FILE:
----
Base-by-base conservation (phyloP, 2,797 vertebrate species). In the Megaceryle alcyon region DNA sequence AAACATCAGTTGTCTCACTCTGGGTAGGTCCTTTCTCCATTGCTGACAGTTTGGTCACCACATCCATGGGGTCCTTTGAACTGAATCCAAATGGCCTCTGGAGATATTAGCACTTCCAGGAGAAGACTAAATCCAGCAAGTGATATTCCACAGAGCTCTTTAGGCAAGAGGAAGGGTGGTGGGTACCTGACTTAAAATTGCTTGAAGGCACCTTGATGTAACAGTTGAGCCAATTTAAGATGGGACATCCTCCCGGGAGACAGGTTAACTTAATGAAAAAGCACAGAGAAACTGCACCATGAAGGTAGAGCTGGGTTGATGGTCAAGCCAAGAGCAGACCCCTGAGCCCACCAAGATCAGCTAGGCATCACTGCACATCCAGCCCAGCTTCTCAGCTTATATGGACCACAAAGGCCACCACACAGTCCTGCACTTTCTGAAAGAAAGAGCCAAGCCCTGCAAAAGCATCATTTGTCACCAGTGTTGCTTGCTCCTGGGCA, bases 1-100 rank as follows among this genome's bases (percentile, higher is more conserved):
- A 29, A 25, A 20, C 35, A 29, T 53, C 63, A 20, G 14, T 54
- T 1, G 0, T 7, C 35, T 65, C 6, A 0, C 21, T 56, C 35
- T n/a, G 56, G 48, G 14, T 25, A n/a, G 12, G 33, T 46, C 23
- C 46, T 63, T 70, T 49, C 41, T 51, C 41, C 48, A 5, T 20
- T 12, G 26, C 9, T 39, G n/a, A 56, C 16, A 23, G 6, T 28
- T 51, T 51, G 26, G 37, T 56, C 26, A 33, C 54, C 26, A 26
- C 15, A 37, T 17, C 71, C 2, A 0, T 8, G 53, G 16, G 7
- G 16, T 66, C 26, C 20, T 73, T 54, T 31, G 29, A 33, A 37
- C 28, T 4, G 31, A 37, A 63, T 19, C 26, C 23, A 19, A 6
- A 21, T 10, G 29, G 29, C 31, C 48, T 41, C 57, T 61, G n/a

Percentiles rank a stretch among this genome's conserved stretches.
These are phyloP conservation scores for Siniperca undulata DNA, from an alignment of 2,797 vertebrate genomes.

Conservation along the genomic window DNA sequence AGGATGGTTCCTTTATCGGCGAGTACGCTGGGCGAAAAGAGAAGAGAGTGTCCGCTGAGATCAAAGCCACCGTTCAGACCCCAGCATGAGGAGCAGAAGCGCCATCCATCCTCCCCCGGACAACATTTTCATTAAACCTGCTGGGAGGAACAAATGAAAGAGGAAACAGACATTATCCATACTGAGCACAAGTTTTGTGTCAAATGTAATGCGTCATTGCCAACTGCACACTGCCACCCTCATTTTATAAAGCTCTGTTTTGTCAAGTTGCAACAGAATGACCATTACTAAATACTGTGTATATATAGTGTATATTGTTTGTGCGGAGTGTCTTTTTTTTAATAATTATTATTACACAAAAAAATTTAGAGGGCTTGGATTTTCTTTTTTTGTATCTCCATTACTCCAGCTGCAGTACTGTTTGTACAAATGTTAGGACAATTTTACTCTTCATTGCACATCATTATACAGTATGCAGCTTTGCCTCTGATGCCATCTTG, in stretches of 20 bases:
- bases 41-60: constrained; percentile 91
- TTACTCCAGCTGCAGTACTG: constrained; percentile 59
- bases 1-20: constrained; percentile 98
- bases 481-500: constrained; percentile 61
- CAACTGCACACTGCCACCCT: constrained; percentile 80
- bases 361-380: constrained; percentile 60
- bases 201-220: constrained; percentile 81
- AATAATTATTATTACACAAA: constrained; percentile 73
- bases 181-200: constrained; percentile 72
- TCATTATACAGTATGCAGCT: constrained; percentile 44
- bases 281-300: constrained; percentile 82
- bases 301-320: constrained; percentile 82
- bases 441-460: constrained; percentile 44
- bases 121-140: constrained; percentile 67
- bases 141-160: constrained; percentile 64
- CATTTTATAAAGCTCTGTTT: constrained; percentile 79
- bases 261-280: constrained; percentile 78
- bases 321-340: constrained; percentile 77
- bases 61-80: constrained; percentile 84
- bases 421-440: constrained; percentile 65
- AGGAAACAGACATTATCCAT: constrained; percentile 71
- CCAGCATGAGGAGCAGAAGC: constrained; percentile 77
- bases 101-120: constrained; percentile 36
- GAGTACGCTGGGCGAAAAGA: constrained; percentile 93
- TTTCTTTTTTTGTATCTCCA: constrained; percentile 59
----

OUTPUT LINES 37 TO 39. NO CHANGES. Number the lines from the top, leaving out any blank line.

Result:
- bases 101-120: constrained; percentile 36
- GAGTACGCTGGGCGAAAAGA: constrained; percentile 93
- TTTCTTTTTTTGTATCTCCA: constrained; percentile 59